Here let us notice first of all that there is an aspect of reconciliation which is outside man, an objective element. We are said to have received the reconciliation, which, therefore, is in some sense independent of us. Obviously reconciliation must be personal to be effective, and we must enter into a state of being reconciled; but, nevertheless, there is a sense in which a reconciliation can be said to be proffered to us. In other words the New Testament view is that reconciliation was wrought on the cross before there was anything in a man's heart to correspond. There is an objective aspect to reconciliation, and this may well be held to imply that there is a sense in which God can be said to be reconciled to man. As James Denney puts it: 'Reduced to its simplest expression, what an objective atonement means is that but for Christ and His passion God would not be to us what He is.'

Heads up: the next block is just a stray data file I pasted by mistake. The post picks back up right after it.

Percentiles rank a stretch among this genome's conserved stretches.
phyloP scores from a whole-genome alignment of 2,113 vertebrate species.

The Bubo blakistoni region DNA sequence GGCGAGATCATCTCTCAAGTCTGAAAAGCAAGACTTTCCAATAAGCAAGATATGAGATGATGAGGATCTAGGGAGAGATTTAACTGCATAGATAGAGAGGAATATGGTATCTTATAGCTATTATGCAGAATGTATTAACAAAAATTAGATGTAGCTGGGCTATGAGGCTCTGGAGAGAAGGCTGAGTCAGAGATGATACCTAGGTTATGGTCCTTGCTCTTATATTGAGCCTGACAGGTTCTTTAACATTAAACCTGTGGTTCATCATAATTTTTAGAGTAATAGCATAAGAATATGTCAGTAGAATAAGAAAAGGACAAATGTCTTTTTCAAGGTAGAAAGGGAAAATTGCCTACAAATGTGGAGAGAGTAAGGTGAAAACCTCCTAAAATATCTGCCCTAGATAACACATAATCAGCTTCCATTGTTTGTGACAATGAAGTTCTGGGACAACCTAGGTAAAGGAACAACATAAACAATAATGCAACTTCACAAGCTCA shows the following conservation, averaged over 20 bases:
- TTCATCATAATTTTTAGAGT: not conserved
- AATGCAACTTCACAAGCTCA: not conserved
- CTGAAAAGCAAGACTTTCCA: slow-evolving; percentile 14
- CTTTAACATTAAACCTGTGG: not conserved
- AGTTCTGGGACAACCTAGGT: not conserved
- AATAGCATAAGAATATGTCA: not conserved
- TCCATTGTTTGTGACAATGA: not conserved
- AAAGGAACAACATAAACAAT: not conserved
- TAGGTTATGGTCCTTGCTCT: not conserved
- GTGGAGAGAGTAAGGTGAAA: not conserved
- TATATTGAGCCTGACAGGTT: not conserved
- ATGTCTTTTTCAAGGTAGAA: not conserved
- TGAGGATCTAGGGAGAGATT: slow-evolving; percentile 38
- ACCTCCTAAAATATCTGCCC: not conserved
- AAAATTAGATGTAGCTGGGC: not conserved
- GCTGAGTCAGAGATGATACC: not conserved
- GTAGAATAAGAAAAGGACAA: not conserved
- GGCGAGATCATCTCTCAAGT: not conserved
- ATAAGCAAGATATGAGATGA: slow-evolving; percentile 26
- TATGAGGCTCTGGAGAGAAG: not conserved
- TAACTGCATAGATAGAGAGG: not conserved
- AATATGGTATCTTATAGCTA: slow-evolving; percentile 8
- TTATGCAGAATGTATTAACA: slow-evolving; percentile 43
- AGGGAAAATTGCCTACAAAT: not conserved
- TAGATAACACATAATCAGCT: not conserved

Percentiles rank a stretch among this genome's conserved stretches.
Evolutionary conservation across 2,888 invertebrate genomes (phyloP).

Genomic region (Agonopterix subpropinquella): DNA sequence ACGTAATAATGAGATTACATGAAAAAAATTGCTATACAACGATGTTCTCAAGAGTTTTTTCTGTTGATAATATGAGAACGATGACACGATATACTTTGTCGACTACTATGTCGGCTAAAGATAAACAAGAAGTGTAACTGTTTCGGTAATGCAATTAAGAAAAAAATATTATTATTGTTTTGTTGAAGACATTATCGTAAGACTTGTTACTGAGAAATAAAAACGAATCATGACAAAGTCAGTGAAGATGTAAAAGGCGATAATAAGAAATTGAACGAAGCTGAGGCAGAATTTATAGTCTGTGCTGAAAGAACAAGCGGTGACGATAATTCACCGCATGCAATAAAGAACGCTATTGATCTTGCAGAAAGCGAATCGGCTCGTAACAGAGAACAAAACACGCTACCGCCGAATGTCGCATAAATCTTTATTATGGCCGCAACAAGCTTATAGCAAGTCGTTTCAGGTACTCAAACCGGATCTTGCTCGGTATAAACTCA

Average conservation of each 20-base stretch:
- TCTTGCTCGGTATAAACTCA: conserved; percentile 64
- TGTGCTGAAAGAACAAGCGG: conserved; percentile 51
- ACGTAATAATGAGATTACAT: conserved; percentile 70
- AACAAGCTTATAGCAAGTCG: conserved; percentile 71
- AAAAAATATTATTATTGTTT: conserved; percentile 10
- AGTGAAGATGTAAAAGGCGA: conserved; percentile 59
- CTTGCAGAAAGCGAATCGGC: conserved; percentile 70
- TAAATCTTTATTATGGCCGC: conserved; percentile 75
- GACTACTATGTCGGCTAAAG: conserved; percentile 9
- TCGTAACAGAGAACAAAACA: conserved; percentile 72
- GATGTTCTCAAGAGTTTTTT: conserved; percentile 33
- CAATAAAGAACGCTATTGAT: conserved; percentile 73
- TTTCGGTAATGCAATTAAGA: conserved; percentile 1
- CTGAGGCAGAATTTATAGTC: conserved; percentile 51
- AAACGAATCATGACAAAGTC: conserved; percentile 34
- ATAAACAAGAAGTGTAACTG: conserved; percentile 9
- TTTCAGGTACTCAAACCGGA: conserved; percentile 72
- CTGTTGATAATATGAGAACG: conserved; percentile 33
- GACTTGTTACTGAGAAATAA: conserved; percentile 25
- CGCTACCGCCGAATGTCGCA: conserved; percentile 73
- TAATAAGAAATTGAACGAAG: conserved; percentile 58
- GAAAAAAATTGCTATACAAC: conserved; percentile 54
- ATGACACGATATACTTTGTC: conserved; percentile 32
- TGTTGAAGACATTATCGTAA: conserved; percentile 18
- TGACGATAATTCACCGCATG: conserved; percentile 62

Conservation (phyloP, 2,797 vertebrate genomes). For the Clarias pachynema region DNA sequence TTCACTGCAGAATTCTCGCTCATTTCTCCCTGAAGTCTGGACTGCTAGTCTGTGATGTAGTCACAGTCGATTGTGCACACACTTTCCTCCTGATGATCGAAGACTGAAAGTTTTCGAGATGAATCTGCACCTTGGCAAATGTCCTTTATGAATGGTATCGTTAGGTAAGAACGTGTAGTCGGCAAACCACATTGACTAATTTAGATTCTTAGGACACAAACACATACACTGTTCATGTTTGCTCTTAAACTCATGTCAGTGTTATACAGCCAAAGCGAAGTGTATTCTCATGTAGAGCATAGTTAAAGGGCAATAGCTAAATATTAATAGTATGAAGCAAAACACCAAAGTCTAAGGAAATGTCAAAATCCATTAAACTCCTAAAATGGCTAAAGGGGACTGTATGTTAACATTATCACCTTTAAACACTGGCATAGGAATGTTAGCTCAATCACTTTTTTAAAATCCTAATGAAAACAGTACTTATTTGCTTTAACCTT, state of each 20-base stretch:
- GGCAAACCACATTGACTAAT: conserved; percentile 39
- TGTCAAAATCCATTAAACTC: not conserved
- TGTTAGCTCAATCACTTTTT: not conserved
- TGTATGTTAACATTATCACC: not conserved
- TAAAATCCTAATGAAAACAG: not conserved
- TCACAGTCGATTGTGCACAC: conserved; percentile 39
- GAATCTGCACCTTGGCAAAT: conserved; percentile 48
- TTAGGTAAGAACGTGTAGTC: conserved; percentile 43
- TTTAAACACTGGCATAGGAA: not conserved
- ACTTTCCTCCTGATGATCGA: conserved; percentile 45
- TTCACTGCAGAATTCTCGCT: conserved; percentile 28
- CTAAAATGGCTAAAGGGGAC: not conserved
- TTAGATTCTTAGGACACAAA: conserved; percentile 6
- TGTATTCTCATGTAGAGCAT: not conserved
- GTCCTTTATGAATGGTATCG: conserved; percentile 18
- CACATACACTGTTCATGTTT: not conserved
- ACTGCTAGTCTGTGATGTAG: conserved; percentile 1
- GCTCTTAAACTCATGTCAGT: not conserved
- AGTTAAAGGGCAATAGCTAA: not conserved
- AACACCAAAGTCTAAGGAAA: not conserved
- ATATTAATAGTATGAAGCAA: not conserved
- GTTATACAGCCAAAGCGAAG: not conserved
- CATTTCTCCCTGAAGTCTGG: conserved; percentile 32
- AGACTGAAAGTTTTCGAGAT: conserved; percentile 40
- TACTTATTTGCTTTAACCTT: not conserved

(Morris, Leon. The Apostolic Preaching of the Cross. Grand Rapids: Eerdmans, 1955. Print. 226)